Re: Sexism (something for everyone)
Dec 20, 1996 06:51 PM
> So it isn't so much that male *persons* are running amok as that the male
>*principle* if you will is doing so in *both* sexes.
Agreed. We can identify with a group, involve ourselves in "group
politics," and still manage, quite skillfully, to dodge looking inward - god
forbid, we may discover that we are "like those we despise."
>more than once I have seen women ignore, or throw over, a
>sensitive, egalitarian, kind man in preference for a brute who
>is guaranteed to break their heart, if nothing else. Even when
>the nice guy is better looking and richer than the brute!
I believe this has more to do with a person's self-esteem; what they feel
they "deserve." It isn't that women do not want these sensitive,
egalitarian, and kind men - it's just that, sometimes, never having such a
rare and fine man is easier to deal with than to fight the feeling you will
be unable to keep him.
There is also that familiar notion that we gravitate toward what we know -
if we grow up in a dysfunctional household, we often re-create the same
dysfunction in our own household.
>I don't mean to shift blame here, or maybe I do. It's *all*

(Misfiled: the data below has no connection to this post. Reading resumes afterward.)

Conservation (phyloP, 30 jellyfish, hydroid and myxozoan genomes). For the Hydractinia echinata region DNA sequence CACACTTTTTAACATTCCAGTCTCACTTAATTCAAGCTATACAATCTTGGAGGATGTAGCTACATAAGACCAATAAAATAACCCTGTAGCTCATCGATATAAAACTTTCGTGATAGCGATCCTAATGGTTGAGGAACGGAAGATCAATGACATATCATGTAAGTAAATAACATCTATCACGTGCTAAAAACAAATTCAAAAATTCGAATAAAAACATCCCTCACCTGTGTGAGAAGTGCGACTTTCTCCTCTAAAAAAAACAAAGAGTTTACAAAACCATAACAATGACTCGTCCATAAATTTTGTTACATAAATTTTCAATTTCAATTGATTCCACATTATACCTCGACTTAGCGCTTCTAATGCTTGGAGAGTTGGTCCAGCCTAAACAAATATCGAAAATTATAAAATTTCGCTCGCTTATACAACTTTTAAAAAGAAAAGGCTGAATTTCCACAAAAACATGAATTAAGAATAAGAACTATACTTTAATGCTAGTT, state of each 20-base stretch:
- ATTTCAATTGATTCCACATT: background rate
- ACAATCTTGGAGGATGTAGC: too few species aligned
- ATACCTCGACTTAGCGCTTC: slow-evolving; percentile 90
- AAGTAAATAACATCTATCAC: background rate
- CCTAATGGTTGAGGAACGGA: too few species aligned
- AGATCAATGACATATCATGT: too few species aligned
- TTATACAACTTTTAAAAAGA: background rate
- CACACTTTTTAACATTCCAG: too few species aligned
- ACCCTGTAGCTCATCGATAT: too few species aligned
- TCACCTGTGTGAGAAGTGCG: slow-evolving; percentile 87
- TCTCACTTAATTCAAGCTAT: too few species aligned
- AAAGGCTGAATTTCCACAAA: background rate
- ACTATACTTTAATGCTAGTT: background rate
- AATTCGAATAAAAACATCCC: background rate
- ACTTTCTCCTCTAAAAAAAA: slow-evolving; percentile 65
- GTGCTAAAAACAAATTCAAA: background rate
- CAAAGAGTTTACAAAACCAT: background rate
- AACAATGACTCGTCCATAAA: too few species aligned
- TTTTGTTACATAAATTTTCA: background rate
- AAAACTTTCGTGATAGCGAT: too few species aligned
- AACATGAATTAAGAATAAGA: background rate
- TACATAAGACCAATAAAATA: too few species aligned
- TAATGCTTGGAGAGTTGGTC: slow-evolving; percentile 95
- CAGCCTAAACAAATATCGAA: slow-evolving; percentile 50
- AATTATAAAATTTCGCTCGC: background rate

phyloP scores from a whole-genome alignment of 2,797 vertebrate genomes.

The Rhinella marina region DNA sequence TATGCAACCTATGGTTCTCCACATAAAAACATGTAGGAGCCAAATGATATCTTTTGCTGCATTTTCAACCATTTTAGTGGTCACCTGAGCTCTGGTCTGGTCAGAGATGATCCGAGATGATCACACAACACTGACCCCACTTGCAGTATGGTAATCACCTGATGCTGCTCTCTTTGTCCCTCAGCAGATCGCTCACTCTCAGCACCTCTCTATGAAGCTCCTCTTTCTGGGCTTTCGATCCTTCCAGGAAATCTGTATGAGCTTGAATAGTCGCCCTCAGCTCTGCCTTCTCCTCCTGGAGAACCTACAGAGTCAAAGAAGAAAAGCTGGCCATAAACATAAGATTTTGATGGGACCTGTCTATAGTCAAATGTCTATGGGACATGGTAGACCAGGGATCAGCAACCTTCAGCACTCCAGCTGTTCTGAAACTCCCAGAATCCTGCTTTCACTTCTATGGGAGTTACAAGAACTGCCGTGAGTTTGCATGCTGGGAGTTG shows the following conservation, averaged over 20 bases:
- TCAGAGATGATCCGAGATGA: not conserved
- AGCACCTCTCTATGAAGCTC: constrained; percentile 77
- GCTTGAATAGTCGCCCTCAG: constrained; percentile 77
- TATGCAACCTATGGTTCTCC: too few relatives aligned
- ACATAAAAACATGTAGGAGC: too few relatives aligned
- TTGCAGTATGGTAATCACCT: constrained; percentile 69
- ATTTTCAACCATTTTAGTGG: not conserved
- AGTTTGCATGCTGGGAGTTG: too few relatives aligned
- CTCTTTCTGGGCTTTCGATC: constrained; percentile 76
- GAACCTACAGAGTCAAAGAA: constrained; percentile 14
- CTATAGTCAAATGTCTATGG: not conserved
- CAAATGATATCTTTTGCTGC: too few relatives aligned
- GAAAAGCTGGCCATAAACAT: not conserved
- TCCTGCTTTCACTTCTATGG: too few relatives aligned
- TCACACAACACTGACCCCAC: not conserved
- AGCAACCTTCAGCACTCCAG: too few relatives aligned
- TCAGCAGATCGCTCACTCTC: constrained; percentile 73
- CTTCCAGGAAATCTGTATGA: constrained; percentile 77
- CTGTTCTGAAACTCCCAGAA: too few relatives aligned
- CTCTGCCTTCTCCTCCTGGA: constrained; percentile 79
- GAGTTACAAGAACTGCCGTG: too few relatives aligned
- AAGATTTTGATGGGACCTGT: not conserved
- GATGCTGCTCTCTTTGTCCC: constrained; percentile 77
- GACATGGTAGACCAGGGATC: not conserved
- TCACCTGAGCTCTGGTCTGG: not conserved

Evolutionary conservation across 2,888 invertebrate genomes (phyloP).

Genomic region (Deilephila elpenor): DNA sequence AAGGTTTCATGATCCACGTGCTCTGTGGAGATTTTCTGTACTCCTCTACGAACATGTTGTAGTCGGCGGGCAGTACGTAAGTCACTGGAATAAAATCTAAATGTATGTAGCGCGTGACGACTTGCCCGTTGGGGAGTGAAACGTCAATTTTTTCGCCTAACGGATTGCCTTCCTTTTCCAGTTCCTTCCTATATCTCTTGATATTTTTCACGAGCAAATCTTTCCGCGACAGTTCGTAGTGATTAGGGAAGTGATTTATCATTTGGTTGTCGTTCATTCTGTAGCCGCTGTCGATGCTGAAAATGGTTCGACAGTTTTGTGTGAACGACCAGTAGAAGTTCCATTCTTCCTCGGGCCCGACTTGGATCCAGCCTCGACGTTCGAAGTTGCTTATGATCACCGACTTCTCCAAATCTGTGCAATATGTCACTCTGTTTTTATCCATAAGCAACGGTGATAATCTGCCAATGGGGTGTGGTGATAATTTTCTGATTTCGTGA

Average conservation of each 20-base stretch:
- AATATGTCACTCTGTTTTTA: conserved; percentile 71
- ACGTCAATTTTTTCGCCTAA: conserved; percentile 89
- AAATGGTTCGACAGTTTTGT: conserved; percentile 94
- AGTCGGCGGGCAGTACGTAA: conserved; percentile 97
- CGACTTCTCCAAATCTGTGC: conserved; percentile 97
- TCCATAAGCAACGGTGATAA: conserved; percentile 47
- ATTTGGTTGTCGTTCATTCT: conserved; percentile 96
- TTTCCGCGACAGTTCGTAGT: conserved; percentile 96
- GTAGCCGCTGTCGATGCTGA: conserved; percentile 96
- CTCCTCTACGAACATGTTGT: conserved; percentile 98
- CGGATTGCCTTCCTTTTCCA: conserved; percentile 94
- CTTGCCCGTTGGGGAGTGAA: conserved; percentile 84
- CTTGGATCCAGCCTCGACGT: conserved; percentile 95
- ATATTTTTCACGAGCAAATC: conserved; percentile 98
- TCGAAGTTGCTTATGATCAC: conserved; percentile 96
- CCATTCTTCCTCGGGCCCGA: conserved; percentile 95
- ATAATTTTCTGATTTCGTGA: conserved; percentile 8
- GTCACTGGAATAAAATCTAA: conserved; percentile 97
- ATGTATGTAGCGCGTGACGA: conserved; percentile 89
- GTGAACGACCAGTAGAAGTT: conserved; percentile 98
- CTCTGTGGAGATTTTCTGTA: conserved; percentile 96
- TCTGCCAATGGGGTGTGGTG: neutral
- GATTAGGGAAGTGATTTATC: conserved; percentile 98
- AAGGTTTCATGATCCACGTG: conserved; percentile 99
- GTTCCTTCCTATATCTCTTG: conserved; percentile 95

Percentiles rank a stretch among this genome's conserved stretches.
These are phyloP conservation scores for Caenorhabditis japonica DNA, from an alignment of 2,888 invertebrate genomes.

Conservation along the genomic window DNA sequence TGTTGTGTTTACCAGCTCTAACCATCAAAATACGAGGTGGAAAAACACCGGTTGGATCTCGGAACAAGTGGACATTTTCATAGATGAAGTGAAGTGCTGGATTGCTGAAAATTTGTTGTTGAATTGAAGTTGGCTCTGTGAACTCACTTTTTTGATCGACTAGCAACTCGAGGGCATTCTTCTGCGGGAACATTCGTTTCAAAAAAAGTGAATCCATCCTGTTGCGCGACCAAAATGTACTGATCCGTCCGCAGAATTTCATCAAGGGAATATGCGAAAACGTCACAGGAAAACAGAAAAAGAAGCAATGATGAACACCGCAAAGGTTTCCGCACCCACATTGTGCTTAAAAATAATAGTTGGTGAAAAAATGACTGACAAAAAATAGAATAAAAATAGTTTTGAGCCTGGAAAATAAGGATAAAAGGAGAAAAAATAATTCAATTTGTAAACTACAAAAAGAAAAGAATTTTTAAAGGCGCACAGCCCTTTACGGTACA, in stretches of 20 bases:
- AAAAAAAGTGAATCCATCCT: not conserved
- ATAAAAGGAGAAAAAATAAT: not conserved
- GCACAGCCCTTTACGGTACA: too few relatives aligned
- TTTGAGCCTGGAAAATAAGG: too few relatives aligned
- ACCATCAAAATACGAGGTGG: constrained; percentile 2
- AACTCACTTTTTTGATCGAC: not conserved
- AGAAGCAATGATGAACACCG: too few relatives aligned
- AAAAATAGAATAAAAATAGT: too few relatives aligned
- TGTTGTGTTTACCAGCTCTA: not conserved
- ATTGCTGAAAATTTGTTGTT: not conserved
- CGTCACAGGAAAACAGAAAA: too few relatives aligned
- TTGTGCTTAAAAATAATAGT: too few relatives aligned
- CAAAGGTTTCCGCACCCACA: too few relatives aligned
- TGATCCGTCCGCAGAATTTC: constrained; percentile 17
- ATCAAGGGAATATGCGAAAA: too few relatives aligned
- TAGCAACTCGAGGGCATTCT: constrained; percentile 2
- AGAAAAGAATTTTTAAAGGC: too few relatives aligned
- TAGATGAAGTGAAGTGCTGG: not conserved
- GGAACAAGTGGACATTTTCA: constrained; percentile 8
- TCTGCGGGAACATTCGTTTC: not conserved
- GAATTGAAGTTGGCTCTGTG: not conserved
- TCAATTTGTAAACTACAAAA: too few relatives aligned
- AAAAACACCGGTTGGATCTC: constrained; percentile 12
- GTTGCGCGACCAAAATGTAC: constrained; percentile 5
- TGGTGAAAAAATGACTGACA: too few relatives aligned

>our problem, and not one in which all the guilt is on men. I
>once lived in an apartment above a fighting couple, and she
>always started screaming at him the minute he got home from work, getting
>more and more abusive, until I'd hear things crashing, and
>assumed he was hitting her to shut her up.
Excuse me here!!!! "Hitting her to shut her up?" I do not believe that was
the reason he was hitting her, Paul. He was hitting her because he could
not handle his anger - he should have left for the night, or left
permanently. There is no justifiable reason to strike someone, save
>Another comment, and I will close. Male nurses and librarians
>are every bit as financially disadvantaged by belonging to a
>"traditionally female" occupation as female physicians and
>lawyers are advantaged by belonging to a "traditionally male"
Which proves: jobs that are considered "woman's work" are still thought of
as having less value, regardless of the contribution to society.
>We're in the same boat, sister.
Yes, and thanks for rocking it. . . ;-)
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